polis: a collective blog about cities worldwide

A Scopitone, New York and Two Frenchmen

by Min Li Chan

In the foreword to his 1929 book, "The City of To-Morrow and its Planning," architect Le Corbusier recalls a conversation with the editor of New York Magazine, in which the latter declared: "In two hundred years Americans will be coming over to Europe to admire the logical productions of modern France, while the French will be standing in astonishment before the romantic sky-scrapers of New York."

Thirty-five years later, singer-songwriter Serge Gainsbourg appears to reinforce this notion in a 16mm jukebox film, or Scopitone (a fascinating, now-obsolete format predating the contemporary music video). In the song "New York USA," Gainsbourg is perhaps not as much standing in astonishment at the towers before him than hanging nonchalantly on ledges, musing oratorically at dizzying heights.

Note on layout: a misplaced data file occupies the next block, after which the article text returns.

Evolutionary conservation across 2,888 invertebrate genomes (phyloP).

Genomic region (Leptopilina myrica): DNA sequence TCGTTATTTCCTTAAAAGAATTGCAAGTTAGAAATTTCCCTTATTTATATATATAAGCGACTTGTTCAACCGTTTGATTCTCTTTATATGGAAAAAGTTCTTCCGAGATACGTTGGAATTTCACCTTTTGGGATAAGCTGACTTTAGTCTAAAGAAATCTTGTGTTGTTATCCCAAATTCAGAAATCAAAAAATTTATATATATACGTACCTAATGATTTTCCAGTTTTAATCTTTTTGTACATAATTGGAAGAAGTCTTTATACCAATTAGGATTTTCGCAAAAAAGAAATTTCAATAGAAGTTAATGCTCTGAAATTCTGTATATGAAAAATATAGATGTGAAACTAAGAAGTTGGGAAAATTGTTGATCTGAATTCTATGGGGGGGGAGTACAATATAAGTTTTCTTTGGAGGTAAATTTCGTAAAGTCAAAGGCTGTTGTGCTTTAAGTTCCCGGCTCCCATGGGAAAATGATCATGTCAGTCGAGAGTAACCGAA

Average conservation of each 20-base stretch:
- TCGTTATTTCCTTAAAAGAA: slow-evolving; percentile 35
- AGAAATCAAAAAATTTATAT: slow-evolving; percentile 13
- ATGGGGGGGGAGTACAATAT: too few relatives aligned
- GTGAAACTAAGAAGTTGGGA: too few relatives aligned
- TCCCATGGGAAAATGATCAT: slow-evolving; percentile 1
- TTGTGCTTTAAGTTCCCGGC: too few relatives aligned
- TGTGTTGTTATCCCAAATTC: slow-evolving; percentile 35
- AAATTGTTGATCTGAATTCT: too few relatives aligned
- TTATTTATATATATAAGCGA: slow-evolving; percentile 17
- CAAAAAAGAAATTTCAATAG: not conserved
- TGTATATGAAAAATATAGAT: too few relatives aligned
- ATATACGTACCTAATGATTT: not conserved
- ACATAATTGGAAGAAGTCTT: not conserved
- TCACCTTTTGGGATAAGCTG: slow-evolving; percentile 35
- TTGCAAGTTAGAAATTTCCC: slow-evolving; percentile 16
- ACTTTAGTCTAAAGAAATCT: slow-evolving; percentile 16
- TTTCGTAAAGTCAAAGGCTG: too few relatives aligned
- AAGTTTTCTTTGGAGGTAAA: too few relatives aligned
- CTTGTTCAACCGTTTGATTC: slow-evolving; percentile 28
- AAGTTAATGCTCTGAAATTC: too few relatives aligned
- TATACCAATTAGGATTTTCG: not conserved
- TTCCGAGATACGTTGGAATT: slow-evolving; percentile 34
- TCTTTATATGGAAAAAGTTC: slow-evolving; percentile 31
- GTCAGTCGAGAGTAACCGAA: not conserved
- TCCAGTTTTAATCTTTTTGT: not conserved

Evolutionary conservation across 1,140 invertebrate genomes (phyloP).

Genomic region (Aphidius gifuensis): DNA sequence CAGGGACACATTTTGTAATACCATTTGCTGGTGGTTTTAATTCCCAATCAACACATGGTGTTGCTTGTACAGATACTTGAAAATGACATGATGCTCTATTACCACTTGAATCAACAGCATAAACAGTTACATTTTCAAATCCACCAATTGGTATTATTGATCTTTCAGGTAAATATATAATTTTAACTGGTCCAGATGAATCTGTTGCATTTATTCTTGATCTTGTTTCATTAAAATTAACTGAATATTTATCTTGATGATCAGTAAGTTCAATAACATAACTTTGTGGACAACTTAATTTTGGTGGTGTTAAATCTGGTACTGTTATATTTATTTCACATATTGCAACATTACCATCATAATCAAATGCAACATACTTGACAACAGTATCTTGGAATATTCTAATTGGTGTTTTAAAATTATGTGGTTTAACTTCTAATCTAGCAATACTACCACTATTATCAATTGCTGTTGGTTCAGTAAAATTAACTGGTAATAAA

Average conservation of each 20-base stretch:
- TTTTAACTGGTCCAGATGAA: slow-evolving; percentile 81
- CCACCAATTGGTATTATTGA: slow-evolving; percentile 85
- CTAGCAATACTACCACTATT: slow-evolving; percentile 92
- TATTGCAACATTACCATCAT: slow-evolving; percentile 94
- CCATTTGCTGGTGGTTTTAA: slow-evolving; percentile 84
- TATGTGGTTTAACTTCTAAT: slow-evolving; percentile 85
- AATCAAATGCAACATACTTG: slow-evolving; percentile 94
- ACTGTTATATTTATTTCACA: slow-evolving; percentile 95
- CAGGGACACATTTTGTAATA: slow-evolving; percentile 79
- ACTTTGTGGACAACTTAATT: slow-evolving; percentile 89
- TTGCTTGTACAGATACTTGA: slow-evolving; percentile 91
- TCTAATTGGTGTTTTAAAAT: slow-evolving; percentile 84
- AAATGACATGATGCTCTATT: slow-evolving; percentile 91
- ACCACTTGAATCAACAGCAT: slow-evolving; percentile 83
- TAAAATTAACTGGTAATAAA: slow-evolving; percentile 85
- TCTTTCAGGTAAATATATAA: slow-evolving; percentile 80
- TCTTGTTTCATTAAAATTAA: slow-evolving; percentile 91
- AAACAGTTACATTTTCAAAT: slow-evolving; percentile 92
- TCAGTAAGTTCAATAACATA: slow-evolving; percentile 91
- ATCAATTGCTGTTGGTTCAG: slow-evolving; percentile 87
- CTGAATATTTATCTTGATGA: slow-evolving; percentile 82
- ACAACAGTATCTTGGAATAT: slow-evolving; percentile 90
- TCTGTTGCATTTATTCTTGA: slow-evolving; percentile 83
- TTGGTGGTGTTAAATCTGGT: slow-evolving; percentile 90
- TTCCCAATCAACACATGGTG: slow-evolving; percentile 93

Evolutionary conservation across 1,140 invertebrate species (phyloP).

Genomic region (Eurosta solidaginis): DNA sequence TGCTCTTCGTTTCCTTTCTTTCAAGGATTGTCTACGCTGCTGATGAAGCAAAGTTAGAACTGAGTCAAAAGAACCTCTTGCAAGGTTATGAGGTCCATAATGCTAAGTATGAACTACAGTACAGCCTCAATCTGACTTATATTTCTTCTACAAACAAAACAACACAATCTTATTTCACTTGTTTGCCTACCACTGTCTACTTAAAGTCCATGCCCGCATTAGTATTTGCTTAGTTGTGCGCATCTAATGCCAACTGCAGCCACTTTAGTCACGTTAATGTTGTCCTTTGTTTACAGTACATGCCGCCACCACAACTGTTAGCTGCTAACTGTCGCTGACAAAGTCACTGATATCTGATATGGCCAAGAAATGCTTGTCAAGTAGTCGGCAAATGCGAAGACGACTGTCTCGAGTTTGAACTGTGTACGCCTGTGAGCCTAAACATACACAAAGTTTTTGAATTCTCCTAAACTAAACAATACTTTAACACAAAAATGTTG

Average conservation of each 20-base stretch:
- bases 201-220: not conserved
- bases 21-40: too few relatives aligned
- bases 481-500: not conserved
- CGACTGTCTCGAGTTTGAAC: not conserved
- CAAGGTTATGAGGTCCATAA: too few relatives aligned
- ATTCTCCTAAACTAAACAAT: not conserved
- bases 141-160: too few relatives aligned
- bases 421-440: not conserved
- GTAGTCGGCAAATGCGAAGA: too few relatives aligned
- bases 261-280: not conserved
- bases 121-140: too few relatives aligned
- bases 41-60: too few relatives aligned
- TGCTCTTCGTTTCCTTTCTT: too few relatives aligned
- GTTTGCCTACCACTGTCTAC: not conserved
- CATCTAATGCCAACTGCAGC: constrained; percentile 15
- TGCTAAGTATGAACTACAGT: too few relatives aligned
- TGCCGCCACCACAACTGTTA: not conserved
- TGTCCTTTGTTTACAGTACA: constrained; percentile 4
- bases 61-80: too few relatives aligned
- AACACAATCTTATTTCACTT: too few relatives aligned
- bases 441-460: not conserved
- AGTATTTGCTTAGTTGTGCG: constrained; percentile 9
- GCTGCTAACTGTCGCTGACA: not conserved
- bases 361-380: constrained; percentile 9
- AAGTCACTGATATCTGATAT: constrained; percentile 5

Le Corbusier was a prolific theorist and champion of the vertical ascension of cities, believing that it would liberate residents from congestion and squalor on the ground. As Gainsbourg invokes the names of then-iconic skyscrapers, one can't help but imagine the architect's delight at this vision of a radiant modern city lifting its inhabitants skyward, even if he purportedly called New York a beautiful catastrophe.

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